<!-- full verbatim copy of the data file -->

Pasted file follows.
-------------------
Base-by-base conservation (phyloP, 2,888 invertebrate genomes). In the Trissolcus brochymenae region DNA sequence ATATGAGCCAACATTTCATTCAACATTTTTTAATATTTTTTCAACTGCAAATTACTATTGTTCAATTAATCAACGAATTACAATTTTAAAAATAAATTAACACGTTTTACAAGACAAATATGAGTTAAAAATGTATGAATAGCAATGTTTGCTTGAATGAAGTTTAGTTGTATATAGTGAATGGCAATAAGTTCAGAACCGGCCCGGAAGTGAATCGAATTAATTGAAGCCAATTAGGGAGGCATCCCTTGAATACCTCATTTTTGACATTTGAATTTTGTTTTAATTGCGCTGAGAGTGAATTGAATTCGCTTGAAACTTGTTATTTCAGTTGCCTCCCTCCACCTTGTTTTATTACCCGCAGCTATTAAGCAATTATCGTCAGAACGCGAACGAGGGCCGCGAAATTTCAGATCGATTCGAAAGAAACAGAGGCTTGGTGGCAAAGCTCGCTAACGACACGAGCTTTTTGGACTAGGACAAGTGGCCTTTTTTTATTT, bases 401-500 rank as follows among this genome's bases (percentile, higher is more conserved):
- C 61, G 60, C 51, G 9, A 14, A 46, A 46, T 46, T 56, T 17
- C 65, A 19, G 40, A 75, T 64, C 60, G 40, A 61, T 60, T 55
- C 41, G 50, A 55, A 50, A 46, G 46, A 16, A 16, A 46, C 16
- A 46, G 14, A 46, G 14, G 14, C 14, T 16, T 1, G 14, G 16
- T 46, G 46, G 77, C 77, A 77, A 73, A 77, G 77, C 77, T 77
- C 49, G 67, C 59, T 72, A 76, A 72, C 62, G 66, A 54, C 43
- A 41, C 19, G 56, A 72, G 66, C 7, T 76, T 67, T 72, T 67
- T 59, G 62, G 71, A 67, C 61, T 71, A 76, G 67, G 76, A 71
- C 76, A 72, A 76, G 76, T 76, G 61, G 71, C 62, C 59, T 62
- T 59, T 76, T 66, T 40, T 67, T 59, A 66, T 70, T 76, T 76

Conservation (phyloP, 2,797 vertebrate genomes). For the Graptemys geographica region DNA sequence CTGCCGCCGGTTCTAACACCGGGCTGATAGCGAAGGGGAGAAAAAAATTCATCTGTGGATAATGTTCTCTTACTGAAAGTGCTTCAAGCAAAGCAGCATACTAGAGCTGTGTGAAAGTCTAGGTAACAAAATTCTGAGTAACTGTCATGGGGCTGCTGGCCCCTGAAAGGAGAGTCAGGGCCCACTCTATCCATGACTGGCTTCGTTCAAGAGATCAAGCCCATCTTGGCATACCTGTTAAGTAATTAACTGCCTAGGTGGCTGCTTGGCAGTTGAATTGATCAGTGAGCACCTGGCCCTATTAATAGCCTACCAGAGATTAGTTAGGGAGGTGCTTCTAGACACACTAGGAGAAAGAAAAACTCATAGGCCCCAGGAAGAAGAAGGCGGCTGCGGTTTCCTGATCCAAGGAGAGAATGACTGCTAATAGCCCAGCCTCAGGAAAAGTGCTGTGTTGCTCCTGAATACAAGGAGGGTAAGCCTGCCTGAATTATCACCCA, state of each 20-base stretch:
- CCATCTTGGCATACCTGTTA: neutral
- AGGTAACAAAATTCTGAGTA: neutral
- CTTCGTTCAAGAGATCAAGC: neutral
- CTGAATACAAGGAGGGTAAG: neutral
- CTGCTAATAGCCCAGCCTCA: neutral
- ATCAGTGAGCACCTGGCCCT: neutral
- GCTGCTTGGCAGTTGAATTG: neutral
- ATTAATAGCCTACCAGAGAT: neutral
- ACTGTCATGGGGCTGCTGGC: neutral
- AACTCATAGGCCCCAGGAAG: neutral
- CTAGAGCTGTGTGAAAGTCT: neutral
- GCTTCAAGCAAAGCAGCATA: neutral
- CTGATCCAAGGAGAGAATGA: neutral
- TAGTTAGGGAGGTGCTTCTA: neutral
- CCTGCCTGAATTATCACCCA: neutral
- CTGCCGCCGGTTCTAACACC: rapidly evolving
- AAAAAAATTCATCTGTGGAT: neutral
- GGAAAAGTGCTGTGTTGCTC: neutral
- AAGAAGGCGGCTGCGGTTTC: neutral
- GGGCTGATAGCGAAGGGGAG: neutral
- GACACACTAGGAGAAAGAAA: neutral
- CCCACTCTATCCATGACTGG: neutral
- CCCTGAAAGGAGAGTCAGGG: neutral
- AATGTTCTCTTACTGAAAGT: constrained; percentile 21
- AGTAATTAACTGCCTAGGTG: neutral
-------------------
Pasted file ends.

Base-by-base conservation (phyloP, 2,888 invertebrate genomes). In the Trissolcus brochymenae region DNA sequence ATATGAGCCAACATTTCATTCAACATTTTTTAATATTTTTTCAACTGCAAATTACTATTGTTCAATTAATCAACGAATTACAATTTTAAAAATAAATTAACACGTTTTACAAGACAAATATGAGTTAAAAATGTATGAATAGCAATGTTTGCTTGAATGAAGTTTAGTTGTATATAGTGAATGGCAATAAGTTCAGAACCGGCCCGGAAGTGAATCGAATTAATTGAAGCCAATTAGGGAGGCATCCCTTGAATACCTCATTTTTGACATTTGAATTTTGTTTTAATTGCGCTGAGAGTGAATTGAATTCGCTTGAAACTTGTTATTTCAGTTGCCTCCCTCCACCTTGTTTTATTACCCGCAGCTATTAAGCAATTATCGTCAGAACGCGAACGAGGGCCGCGAAATTTCAGATCGATTCGAAAGAAACAGAGGCTTGGTGGCAAAGCTCGCTAACGACACGAGCTTTTTGGACTAGGACAAGTGGCCTTTTTTTATTT, bases 401-500 rank as follows among this genome's bases (percentile, higher is more conserved):
- C 61, G 60, C 51, G 9, A 14, A 46, A 46, T 46, T 56, T 17
- C 65, A 19, G 40, A 75, T 64, C 60, G 40, A 61, T 60, T 55
- C 41, G 50, A 55, A 50, A 46, G 46, A 16, A 16, A 46, C 16
- A 46, G 14, A 46, G 14, G 14, C 14, T 16, T 1, G 14, G 16
- T 46, G 46, G 77, C 77, A 77, A 73, A 77, G 77, C 77, T 77
- C 49, G 67, C 59, T 72, A 76, A 72, C 62, G 66, A 54, C 43
- A 41, C 19, G 56, A 72, G 66, C 7, T 76, T 67, T 72, T 67
- T 59, G 62, G 71, A 67, C 61, T 71, A 76, G 67, G 76, A 71
- C 76, A 72, A 76, G 76, T 76, G 61, G 71, C 62, C 59, T 62
- T 59, T 76, T 66, T 40, T 67, T 59, A 66, T 70, T 76, T 76

Conservation (phyloP, 2,797 vertebrate genomes). For the Graptemys geographica region DNA sequence CTGCCGCCGGTTCTAACACCGGGCTGATAGCGAAGGGGAGAAAAAAATTCATCTGTGGATAATGTTCTCTTACTGAAAGTGCTTCAAGCAAAGCAGCATACTAGAGCTGTGTGAAAGTCTAGGTAACAAAATTCTGAGTAACTGTCATGGGGCTGCTGGCCCCTGAAAGGAGAGTCAGGGCCCACTCTATCCATGACTGGCTTCGTTCAAGAGATCAAGCCCATCTTGGCATACCTGTTAAGTAATTAACTGCCTAGGTGGCTGCTTGGCAGTTGAATTGATCAGTGAGCACCTGGCCCTATTAATAGCCTACCAGAGATTAGTTAGGGAGGTGCTTCTAGACACACTAGGAGAAAGAAAAACTCATAGGCCCCAGGAAGAAGAAGGCGGCTGCGGTTTCCTGATCCAAGGAGAGAATGACTGCTAATAGCCCAGCCTCAGGAAAAGTGCTGTGTTGCTCCTGAATACAAGGAGGGTAAGCCTGCCTGAATTATCACCCA, state of each 20-base stretch:
- CCATCTTGGCATACCTGTTA: neutral
- AGGTAACAAAATTCTGAGTA: neutral
- CTTCGTTCAAGAGATCAAGC: neutral
- CTGAATACAAGGAGGGTAAG: neutral
- CTGCTAATAGCCCAGCCTCA: neutral
- ATCAGTGAGCACCTGGCCCT: neutral
- GCTGCTTGGCAGTTGAATTG: neutral
- ATTAATAGCCTACCAGAGAT: neutral
- ACTGTCATGGGGCTGCTGGC: neutral
- AACTCATAGGCCCCAGGAAG: neutral
- CTAGAGCTGTGTGAAAGTCT: neutral
- GCTTCAAGCAAAGCAGCATA: neutral
- CTGATCCAAGGAGAGAATGA: neutral
- TAGTTAGGGAGGTGCTTCTA: neutral
- CCTGCCTGAATTATCACCCA: neutral
- CTGCCGCCGGTTCTAACACC: rapidly evolving
- AAAAAAATTCATCTGTGGAT: neutral
- GGAAAAGTGCTGTGTTGCTC: neutral
- AAGAAGGCGGCTGCGGTTTC: neutral
- GGGCTGATAGCGAAGGGGAG: neutral
- GACACACTAGGAGAAAGAAA: neutral
- CCCACTCTATCCATGACTGG: neutral
- CCCTGAAAGGAGAGTCAGGG: neutral
- AATGTTCTCTTACTGAAAGT: constrained; percentile 21
- AGTAATTAACTGCCTAGGTG: neutral